Davy Crockett wrestled alligators, killed a bear when he was only 3, died swinging a rifle at the Alamo -- or died when he was captured, or perhaps lived on in a Mexican salt mine. It is likely only one of these statements is true -- that he was executed after being captured by Santa Ana’s Mexicans -- with the rest being examples of the legends that persist about Davy Crockett's fabled life and death.

Crockett's Early Life

As far as actual facts go, Crockett was born in East Tennessee in 1786. His father, John, was a backwoodsman and tavern owner whose parents (Davy Crockett’s grandparents) had both been killed by Creek Indians. Crockett ran away from home as a young man, staying away for two and a half years. When he found his way home -- in 1802, at the age of 16 -- he had grown so tall no one in his family recognized him.

Beginnings Myths

This was only the beginning of Crockett’s real-life adventures. After getting married and moving further into the Tennessee frontier, he fought with Andrew Jackson against the Creek Indians in the Creek War of 1813 and 1814, ending up a colonel in the Tennessee militia after first nearly dying of cerebral malaria. After becoming involved in local politics, he got himself elected to Congress in 1827 and served three terms. It was during Crockett's political career that America began to mythologize Crockett -- the daring, funny, deliberately uncouth backwoodsmen -- and Crockett began to mythologize himself.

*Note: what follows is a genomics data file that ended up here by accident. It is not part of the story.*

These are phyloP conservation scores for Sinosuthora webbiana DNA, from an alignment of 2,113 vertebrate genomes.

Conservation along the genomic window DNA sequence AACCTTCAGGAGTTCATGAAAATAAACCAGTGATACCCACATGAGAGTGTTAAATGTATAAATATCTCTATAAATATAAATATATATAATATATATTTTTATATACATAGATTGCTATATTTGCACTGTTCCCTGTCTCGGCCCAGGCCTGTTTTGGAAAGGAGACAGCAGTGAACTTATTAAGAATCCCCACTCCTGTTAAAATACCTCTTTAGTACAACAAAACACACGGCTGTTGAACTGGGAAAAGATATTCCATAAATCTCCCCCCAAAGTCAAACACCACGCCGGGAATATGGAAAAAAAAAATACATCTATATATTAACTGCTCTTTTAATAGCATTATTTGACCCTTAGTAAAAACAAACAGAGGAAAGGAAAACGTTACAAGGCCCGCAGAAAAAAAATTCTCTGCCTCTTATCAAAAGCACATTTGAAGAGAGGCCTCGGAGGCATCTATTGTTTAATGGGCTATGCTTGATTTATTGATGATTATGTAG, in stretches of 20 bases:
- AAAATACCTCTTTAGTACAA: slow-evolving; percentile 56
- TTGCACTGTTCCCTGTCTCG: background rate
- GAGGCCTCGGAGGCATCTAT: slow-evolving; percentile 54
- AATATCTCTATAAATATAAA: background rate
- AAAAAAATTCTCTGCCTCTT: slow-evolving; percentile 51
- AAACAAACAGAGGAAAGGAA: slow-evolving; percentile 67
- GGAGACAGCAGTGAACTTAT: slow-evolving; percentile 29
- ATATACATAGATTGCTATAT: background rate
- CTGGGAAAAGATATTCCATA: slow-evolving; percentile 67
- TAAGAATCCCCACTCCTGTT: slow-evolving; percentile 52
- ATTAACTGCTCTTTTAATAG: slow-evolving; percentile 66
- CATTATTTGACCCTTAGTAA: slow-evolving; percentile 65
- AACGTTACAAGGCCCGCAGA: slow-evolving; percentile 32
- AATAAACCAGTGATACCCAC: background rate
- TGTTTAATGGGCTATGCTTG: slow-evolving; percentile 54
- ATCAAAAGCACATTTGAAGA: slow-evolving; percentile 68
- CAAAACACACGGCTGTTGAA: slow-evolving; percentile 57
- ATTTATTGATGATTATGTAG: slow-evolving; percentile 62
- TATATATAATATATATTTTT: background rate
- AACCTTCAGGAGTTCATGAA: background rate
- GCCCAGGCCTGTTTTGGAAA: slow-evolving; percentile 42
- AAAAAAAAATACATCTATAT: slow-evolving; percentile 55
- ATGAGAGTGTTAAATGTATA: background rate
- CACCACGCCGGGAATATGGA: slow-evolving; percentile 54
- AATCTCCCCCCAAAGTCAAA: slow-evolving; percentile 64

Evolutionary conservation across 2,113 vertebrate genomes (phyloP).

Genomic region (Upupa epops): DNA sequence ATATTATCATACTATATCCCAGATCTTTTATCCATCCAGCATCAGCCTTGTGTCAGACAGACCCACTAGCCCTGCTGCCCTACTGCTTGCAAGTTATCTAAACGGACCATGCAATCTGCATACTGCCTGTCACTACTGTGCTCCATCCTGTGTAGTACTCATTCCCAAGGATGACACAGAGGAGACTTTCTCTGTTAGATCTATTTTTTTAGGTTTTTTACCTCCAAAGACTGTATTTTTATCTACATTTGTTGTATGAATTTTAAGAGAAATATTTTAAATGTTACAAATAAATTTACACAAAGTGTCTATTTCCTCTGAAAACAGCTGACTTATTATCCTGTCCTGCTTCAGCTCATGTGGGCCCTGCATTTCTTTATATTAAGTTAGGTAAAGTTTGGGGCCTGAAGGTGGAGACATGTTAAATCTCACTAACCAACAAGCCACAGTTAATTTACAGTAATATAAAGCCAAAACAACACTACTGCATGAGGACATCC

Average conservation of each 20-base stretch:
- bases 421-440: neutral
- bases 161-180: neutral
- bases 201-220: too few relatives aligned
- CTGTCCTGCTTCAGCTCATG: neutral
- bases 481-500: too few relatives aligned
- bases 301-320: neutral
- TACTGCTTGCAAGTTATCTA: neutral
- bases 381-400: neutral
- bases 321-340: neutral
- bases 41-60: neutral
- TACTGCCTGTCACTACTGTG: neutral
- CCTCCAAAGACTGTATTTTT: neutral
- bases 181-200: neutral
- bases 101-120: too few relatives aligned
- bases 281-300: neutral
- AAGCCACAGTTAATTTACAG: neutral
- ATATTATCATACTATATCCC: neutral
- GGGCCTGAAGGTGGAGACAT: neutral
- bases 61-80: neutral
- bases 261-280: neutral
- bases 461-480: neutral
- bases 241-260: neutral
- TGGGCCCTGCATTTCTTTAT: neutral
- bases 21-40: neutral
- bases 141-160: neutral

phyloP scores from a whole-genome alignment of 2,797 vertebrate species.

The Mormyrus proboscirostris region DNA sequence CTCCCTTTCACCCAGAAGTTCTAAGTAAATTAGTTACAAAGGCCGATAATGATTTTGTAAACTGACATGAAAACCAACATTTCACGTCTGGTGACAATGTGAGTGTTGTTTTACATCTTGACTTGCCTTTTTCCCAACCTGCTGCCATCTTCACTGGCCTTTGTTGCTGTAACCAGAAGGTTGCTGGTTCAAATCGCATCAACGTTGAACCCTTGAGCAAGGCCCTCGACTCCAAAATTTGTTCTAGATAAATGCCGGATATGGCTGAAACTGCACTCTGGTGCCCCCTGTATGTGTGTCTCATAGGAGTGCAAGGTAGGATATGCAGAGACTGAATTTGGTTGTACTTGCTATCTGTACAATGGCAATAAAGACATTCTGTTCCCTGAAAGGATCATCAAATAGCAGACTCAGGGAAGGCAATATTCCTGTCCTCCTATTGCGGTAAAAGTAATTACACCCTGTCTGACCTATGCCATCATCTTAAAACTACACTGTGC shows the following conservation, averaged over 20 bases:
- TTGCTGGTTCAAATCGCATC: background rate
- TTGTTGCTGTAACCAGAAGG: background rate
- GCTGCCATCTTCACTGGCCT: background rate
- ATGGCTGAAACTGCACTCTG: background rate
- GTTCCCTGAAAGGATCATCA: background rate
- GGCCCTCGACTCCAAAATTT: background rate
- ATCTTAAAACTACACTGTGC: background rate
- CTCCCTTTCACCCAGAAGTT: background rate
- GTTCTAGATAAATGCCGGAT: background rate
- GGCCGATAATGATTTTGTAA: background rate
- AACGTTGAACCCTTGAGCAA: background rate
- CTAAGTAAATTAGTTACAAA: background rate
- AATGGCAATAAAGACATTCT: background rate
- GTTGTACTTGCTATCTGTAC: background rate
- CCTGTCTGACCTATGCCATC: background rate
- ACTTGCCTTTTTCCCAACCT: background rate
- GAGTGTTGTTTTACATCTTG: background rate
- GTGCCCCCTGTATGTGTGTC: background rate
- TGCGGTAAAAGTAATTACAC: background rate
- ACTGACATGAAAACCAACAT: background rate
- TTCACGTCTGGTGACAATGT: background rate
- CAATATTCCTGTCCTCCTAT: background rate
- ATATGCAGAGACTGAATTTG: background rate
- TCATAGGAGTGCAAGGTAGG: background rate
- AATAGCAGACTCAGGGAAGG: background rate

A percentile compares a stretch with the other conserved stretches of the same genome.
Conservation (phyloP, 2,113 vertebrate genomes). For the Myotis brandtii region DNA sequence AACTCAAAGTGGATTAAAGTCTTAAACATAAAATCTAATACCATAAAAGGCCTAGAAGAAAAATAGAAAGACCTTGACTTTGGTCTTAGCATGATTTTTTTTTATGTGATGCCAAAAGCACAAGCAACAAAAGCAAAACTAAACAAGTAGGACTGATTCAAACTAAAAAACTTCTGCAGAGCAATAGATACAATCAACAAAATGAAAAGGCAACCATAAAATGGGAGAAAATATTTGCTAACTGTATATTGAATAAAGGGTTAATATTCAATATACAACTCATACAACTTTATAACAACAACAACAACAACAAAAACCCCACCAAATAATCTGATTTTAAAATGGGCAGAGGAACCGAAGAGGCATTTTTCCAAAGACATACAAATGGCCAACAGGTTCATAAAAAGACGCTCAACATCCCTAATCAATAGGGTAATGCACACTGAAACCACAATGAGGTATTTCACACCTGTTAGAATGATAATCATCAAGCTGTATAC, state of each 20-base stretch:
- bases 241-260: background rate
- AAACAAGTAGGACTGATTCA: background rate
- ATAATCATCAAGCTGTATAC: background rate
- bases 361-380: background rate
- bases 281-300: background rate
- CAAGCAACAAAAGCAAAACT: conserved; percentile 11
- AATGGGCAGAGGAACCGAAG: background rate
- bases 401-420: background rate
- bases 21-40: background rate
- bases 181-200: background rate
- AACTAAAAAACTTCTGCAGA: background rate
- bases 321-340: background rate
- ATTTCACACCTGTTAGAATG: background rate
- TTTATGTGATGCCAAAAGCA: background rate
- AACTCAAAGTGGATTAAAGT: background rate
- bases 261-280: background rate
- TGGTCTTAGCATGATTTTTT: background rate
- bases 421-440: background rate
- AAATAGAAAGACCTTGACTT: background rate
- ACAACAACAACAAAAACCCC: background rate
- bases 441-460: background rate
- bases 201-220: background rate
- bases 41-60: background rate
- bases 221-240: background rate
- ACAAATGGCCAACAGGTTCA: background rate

The Myth Grows

Crockett was the model for Nimrod Wildfire, the hero of James Kirke Paulding’s play “The Lion of the West” -- and Crockett made a point of attending the play when it came to Washington, D.C. Around this time, a series of illustrated almanacs began to appear -- probably not authorized by Crockett -- that told tall tales about his battles with bears, panthers and snakes, all in a supposedly “authentic” frontier voice. Crockett added to this chorus in 1833 when he published his own autobiography, “A Narrative of the Life of David Crockett, of the State of Tennessee,” which delivered the story of his life in colorful terms. Crockett even briefly signaled his intention to become a Whig candidate for president in 1836, but lost his congressional seat in 1835 and subsequently went to Texas, where he died at the Alamo.

The Real Davy Crockett?

The mythologizing of Davy Crockett didn’t stop there, of course. Since his death in 1836, he has been the subject of numerous books, plays, and movies. The most famous representation of his life was the 1950s Walt Disney television show (and later movie) “Davy Crockett, King of the Wild Frontier,” which introduced his legend to an entire generation of American baby boomers. It seems likely that American fascination with Crockett will continue for the foreseeable future as books and movies continue to seek the real man behind the heroic myths.